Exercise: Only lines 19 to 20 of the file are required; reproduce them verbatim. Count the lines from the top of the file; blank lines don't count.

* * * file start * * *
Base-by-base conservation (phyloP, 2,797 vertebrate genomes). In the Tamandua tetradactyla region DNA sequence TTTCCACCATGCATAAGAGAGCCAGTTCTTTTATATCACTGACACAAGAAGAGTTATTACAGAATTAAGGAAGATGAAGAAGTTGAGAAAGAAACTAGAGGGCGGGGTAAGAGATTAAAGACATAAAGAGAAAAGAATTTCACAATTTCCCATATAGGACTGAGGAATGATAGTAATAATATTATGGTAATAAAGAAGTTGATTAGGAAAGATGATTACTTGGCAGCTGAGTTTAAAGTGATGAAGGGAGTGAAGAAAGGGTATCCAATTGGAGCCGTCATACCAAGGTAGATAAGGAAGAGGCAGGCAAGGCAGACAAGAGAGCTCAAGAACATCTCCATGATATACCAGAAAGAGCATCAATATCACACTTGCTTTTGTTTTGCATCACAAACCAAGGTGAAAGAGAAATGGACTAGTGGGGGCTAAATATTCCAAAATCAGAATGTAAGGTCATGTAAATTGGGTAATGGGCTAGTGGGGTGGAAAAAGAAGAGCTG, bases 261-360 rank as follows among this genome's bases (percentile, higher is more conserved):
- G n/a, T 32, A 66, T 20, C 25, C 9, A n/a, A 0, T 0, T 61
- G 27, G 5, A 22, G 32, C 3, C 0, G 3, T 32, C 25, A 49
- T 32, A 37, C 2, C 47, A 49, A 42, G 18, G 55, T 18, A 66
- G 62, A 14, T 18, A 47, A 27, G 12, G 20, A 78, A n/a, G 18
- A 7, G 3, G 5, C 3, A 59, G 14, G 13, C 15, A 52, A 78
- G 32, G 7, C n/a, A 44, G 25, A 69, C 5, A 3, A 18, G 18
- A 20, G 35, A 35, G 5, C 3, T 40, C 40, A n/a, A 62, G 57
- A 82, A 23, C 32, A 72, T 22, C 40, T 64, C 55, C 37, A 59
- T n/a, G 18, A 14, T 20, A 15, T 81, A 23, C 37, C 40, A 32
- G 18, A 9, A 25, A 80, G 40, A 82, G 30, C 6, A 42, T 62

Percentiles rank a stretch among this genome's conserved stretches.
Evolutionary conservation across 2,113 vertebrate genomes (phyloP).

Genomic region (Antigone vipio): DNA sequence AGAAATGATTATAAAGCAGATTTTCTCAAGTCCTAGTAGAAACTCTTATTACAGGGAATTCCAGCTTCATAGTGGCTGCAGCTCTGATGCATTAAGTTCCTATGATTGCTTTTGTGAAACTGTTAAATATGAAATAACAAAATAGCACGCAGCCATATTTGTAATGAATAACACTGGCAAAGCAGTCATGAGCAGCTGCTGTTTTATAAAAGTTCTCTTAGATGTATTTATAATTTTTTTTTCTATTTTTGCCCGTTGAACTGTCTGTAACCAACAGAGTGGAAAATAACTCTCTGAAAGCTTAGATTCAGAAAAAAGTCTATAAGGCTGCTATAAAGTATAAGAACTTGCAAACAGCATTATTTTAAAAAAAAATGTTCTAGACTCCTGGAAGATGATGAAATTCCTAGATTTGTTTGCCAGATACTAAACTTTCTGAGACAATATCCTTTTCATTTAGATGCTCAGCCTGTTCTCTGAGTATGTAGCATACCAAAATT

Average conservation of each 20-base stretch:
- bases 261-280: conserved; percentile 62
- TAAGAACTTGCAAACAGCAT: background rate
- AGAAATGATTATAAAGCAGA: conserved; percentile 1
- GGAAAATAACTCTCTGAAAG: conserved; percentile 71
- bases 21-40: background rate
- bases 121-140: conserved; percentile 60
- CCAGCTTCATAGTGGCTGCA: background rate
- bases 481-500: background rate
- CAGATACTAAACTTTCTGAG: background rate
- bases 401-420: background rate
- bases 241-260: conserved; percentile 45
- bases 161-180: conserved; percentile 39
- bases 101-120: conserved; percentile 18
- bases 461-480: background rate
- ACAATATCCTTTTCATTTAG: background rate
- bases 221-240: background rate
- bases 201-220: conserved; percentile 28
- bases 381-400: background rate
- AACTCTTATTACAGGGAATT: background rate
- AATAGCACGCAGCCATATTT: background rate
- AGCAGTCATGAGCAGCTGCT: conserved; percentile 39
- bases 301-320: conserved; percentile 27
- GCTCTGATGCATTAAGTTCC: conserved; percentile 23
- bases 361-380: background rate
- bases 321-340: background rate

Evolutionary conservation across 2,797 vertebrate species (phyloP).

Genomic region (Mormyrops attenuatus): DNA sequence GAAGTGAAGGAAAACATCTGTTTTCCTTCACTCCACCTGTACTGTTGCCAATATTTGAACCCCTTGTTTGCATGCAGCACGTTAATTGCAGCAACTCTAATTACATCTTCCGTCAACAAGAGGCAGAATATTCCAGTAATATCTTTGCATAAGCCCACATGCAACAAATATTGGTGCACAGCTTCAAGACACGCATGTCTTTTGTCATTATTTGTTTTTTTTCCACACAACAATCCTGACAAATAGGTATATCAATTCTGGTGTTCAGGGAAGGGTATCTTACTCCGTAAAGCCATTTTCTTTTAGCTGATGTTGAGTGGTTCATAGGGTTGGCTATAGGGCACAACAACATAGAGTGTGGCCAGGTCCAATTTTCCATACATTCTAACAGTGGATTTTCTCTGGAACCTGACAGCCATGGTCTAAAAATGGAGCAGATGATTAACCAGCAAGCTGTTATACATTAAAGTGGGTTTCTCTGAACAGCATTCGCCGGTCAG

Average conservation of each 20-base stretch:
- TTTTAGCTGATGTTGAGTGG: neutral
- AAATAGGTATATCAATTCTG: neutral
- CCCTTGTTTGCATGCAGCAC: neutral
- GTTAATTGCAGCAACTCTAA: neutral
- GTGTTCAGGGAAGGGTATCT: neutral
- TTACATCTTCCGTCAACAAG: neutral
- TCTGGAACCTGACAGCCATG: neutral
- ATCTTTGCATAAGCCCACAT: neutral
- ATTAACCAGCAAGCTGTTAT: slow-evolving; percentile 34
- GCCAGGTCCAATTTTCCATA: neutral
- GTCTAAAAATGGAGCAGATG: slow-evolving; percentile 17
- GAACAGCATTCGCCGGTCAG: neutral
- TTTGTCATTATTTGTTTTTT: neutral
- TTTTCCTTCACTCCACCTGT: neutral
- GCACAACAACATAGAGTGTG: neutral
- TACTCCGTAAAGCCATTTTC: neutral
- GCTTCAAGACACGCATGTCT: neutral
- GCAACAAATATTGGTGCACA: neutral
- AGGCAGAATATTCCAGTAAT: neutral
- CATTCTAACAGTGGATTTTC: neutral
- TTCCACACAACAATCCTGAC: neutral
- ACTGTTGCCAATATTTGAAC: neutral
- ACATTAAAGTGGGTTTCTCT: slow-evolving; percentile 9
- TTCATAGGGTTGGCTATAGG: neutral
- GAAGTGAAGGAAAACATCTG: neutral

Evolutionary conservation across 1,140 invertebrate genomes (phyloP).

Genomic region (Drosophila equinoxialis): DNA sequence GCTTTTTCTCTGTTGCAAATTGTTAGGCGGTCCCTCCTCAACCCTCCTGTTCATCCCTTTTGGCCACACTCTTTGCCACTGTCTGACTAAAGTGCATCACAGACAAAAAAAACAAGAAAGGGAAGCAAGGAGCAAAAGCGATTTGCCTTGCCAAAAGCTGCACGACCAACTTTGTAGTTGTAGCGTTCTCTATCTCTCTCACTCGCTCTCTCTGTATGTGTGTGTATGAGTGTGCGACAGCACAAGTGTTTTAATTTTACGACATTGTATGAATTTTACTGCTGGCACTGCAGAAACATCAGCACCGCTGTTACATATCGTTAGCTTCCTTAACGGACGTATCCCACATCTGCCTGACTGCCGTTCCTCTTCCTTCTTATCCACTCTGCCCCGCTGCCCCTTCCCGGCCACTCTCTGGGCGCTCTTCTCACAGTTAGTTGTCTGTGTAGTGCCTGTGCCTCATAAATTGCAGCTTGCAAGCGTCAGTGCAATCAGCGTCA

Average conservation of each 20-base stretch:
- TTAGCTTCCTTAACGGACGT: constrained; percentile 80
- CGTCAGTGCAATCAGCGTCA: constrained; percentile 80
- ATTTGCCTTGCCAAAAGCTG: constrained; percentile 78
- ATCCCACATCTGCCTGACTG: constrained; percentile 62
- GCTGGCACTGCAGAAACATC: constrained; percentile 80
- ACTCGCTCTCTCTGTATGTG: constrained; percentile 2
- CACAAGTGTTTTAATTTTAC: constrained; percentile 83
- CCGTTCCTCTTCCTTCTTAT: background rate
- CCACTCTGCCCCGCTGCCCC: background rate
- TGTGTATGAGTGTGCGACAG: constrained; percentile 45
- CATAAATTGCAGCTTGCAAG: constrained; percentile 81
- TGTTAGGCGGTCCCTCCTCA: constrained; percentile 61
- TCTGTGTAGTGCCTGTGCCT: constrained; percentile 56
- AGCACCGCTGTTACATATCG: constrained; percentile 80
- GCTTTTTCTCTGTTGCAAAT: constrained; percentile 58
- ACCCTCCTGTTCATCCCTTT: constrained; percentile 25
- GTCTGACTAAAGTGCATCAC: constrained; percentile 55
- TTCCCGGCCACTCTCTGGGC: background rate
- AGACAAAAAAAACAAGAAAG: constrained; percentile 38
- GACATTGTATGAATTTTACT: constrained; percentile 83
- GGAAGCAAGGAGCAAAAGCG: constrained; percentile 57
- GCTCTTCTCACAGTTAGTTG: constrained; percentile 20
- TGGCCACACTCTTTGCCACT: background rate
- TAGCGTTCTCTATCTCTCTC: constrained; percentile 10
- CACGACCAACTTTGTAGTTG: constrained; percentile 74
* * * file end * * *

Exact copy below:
- GGAAAATAACTCTCTGAAAG: conserved; percentile 71
- bases 21-40: background rate